by George J. Dance


Joseph Kalar (1906-1972) in 1929. Courtesy Modern American Poetry.

Joseph Kalar (1906-1972) was an American poet.[1]


Kalar was born in Merritt, Minnesota, to Slovenian immigrants. His father worked in the mines of the Iron Range. In 1914 the family moved to International Falls, Minnesota, and Kalar found work in a paper mill.[1] Kalar studied at Bemidji Teachers College and taught elementary school for a year, and then wandered the country as a hobo.[1]

Kalar returned to International Falls in 1926, and found work in the paper mill where his father worked.[1] His father died when Joseph Kalar was 23, and he became responsible for supporting his younger siblings.[2]

The mill shut down in 1930, and Kalar found work in his brother's insurance business.[1]

He wrote poetry in his spare time, which was published in Anvil, The Daily Worker, Left, Morada, New Masses, The Rebel Poet, and international journals like Red Flag, International Literature, and Literature of the World Revolution.[3]

Kalar stopped writing in 1935. He later worked as a salesman in Minneapolis.He died unexpectedly in 1972.[1]


Max Eastman called Kalar's poem "Papermill" “the rarest jewel so-far produced by the ferment in America called proletarian poetry — and it is pure art.”[1]

Robert Bly said of the poetry in Kalar's posthumous volume, Papermill: "Joseph Kalar gives a better sense in these few pages of the mood and suffering of the Depression era than much longer books. Moreover, his work has the joy of playfulness and the imagination. The pieces in prose are genuine prose poems, written long before such a poem was imagined in the U.S. and they are superb.”[1]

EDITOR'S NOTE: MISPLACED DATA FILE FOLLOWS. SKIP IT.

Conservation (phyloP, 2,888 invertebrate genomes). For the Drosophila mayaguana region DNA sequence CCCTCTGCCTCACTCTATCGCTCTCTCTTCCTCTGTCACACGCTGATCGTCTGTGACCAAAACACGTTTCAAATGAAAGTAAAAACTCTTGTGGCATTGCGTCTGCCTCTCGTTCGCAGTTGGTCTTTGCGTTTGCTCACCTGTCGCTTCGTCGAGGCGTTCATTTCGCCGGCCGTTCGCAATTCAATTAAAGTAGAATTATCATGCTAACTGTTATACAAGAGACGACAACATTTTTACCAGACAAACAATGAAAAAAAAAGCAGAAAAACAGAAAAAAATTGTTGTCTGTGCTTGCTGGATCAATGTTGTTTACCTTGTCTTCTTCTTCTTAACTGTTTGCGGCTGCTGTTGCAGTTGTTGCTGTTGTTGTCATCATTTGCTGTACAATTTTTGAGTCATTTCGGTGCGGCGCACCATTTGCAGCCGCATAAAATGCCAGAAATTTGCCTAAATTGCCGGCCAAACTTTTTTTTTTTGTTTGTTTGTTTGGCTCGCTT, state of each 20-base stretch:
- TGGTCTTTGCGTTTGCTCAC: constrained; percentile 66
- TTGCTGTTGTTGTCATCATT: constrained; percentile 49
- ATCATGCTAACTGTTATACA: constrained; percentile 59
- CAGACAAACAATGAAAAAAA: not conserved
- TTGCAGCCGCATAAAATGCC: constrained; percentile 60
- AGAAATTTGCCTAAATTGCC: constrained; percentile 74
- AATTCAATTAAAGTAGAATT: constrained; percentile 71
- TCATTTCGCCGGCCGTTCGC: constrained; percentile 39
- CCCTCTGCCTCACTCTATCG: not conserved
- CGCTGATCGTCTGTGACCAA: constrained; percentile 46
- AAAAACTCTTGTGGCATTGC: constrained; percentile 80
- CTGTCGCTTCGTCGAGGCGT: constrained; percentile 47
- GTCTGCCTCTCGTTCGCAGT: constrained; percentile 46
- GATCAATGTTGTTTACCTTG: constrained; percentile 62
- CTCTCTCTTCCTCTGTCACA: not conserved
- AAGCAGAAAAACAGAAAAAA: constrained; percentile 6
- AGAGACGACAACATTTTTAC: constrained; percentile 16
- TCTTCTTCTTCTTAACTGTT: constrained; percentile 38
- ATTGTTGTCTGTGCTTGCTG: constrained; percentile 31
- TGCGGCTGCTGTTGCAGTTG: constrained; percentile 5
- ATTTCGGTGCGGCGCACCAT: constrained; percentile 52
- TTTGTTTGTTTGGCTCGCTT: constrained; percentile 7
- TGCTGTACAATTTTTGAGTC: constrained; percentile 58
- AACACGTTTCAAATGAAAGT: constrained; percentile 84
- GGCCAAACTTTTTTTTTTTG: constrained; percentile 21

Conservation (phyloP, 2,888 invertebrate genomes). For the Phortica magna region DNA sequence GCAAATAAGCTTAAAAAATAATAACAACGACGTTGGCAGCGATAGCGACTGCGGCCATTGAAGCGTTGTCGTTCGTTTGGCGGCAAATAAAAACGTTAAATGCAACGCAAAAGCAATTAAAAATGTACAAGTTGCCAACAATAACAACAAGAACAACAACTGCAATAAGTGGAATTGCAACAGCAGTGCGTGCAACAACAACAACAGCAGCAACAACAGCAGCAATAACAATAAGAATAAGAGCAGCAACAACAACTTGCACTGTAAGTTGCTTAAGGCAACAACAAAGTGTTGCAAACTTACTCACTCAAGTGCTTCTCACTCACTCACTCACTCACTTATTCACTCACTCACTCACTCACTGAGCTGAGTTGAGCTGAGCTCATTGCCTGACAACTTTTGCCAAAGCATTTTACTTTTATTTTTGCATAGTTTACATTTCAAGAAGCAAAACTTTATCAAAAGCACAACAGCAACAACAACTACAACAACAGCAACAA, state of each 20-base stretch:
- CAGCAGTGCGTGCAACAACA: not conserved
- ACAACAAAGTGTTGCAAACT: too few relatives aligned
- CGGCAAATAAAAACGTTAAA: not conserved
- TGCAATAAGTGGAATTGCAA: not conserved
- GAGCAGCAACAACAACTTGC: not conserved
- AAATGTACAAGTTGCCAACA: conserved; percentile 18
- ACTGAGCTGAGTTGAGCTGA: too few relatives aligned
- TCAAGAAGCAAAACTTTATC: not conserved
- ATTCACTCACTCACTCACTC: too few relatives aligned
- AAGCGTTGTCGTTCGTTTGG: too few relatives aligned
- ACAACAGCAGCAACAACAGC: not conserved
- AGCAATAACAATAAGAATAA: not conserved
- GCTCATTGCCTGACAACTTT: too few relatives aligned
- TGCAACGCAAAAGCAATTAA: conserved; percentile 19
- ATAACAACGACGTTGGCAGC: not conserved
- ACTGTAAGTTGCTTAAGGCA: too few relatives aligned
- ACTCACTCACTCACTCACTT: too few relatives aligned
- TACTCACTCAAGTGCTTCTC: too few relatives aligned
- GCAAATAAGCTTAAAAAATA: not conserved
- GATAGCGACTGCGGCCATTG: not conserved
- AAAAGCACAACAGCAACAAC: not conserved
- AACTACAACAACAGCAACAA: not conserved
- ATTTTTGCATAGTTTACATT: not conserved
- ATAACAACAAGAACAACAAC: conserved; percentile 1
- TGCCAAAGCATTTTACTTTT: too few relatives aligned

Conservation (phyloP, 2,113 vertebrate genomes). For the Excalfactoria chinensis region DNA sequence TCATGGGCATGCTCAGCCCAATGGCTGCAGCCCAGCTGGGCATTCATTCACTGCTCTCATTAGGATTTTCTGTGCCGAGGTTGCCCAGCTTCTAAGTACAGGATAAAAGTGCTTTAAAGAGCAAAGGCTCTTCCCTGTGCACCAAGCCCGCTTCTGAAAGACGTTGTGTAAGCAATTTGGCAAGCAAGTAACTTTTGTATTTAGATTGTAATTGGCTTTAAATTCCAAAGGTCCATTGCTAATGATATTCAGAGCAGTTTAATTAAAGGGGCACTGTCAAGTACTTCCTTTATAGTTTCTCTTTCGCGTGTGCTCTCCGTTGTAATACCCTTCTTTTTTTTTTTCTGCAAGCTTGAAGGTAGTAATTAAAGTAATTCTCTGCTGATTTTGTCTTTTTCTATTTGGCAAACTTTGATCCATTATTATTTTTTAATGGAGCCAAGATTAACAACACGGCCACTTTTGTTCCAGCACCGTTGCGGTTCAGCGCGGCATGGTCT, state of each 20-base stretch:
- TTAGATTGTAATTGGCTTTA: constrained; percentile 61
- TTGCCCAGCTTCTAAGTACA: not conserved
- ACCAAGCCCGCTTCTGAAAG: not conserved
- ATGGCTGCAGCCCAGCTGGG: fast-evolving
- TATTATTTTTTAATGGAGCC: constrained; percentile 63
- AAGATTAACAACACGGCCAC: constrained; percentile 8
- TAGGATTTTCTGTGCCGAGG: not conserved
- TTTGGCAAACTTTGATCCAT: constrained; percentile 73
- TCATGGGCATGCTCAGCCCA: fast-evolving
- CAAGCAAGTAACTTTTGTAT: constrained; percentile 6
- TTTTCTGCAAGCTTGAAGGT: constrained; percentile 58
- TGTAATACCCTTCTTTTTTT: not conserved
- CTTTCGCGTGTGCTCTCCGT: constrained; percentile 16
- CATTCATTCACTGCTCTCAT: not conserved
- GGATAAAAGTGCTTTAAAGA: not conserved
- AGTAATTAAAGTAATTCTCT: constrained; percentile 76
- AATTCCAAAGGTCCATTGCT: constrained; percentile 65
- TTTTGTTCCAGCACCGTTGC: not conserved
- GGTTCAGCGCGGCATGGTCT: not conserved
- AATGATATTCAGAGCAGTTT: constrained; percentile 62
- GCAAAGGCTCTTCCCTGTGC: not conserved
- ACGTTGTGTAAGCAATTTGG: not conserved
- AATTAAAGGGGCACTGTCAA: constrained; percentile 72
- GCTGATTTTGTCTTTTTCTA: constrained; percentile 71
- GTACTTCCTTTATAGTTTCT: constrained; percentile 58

• We Gather Strength (by Herman Spector, Joseph Kalar, Edwin Rolfe, Sol Funaroff, & Michael Gold). New York: Liberal Press, 1933.
  • Poet of Protest. privately printed [1960s].[1]
  • Papermill: Poems, 1927 - 1935 (edited by Ted Genoways). University of Illinois Press, 2006.
  • Poet of Protest: Joseph Kalar: An anthology (edited by Richard G. Kalar). Blaine, MN: RGK Publications, 1985.


  • Proletarian Literature in the United States: An anthology (edited by Granville Hicks, Joseph North, Paul Peters, Isidor Schneider, & Alan Calmer; introduction by Joseph Freeman). International Publishers, New York 1935.
  • Writers in Revolt: The Anvil anthology (edited by Jack Conroy & Curt Johnson). New York: L. Hill, 1973.
  • Oxford Anthology of Modern American Poetry (edited by Cary Nelson). New York: Oxford University Press, 2000.[4]

Except where noted, bibliographical information courtesy WorldCat.[5]

See alsoEdit


  1. 1.0 1.1 1.2 1.3 1.4 1.5 1.6 1.7 1.8 "Acclaimed Depression era writing of Joseph Kalar part of Falls history," International Falls Journal, Jan. 10, 2007, Web, Jan. 11, 2012.
  2. Stephanie Hemphill, "Joseph Kalar's poems re-emerge from the Depression," MPR News, Minnesota Public Radio, Web, Jan. 11, 2012.
  3. Walter Kalaidjian, "About Joseph Kalar," Modern American Poetry, University of Illinois,, Web, Jan. 11, 2012.
  4. "Papermill," Oxford Anthology of Modern American Poetry,, Web, Jan. 11, 2012.
  5. Search results = au:Joseph Kalar, WorldCat, OCLC Online Computer Library Center Inc. Web, Oct. 14, 2014.

External linksEdit

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